At 30 June 2013 a significant proportion of the Group's net debt was represented by loan agreements which include a collection of clauses, in line with international practice, which impose a series of negative covenants. The main ones are pari passu, negative pledge and change of control clauses. In relation to mandatory early repayment clauses, there are no financial covenants on the debt, with the exception of the restriction on certain loans (€200 million) which requires the Group's ratings by any rating agency not to fall below investment grade (BBB-).

Interest rate risk
The Group uses external funding sources in the form of medium- to long-term financial debt, various types of short-term credit facilities and invests its available cash primarily in immediately realisable highly liquid money market instruments. Changes in interest rates affect both the financial costs associated with different types of financing and the revenue from different types of liquidity investment, causing an impact on the Group's cash flows and net financial charges.
At 30 June 2013, the exposure to the risk of adverse interest rates changes, with a resulting negative impact on cash flows, was 39.2% of total gross financial debt. The remaining 60.8% was made up of medium/long-term fixed-rate loans, exposing the Group to the risk of change in fair value.
Interest rate risk management policy results, from time to time and depending on market conditions, in a combination of fixed-rate and variable-rate instruments and hedging through derivatives.
Derivatives match perfectly the underlying debt.
The Group's hedging policy does not allow the use of instruments for speculative purposes and is aimed at optimising the choice between fixed and variable rates as part of a prudential approach towards the risk of interest rate fluctuations. Interest rate risk is essentially managed with a view to obtaining predictable margins and cash flows from operating activities.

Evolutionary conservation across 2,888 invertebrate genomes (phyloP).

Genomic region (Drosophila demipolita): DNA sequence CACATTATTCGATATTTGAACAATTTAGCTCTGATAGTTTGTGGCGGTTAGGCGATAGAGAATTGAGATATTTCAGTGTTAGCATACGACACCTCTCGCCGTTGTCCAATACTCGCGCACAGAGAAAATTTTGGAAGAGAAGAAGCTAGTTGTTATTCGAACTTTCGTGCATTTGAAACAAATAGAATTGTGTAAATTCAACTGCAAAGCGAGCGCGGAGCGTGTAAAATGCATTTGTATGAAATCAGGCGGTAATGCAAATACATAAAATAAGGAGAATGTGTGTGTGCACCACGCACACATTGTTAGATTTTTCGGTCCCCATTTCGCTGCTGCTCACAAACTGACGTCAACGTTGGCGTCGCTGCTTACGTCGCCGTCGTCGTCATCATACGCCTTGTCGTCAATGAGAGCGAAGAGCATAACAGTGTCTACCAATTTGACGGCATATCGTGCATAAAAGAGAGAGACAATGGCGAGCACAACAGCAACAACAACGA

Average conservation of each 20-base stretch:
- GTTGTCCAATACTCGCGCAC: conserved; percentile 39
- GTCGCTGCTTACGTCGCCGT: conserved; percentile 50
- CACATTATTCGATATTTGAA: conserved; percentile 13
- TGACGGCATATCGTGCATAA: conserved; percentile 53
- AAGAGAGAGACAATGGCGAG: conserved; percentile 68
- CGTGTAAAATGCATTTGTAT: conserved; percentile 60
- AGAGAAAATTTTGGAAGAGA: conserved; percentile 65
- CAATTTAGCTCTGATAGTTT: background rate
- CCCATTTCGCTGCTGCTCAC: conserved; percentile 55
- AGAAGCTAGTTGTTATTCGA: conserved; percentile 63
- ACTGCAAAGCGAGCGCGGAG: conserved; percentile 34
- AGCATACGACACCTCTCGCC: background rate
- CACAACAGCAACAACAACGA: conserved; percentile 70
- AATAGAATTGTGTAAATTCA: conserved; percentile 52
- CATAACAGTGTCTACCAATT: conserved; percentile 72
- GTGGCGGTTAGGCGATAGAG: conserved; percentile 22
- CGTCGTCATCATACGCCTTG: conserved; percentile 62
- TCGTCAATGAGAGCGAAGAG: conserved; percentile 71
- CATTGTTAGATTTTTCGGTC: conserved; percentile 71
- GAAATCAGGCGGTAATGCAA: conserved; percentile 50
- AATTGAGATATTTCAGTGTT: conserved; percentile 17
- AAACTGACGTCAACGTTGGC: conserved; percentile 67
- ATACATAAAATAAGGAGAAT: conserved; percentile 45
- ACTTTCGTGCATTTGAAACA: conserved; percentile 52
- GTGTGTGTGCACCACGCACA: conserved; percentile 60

Gross financial debt (*) 30.06.2013 31.12.2012
mln€without derivativeswith derivatives% with derivativeswithout derivativeswith derivatives% with derivatives
Fixed rate2,4051,91260.80%2,1171,62861.20%
Variablle rate7431,23639.20%5441,03338.80%

*Gross financial debt: does not include cash and cash equivalents, other current and non-current financial receivables

Exchange rate risk unrelated to commodity risk
The Group adopts a prudential approach towards exposure to currency risk, in which all currency positions are netted or hedged using derivative instruments (cross-currency swaps).
The Group currently has a currency bond of JPY 20 billion, fully hedged with a cross-currency swap.

Hera S.p.A. has long-term ratings of "Baa1 negative outlook" from Moody's and "BBB+ stable outlook" from Standard & Poor's.
On 10 July 2013, however, following the downgrading of Italy's sovereign rating, Standard & Poor's downgraded the Group's rating to "BBB stable outlook".
Moody's maintained its revised its "Baa1 negative outlook" rating, placing the Hera Group one notch above Italy's credit rating of "Baa2 negative outlook".
Given Italy's current deteriorating macroeconomic conditions and the uncertainty on the country's prospects, the Plan laid our additional actions and strategies aimed at ensuring the maintenance/improvement of satisfactory rating levels.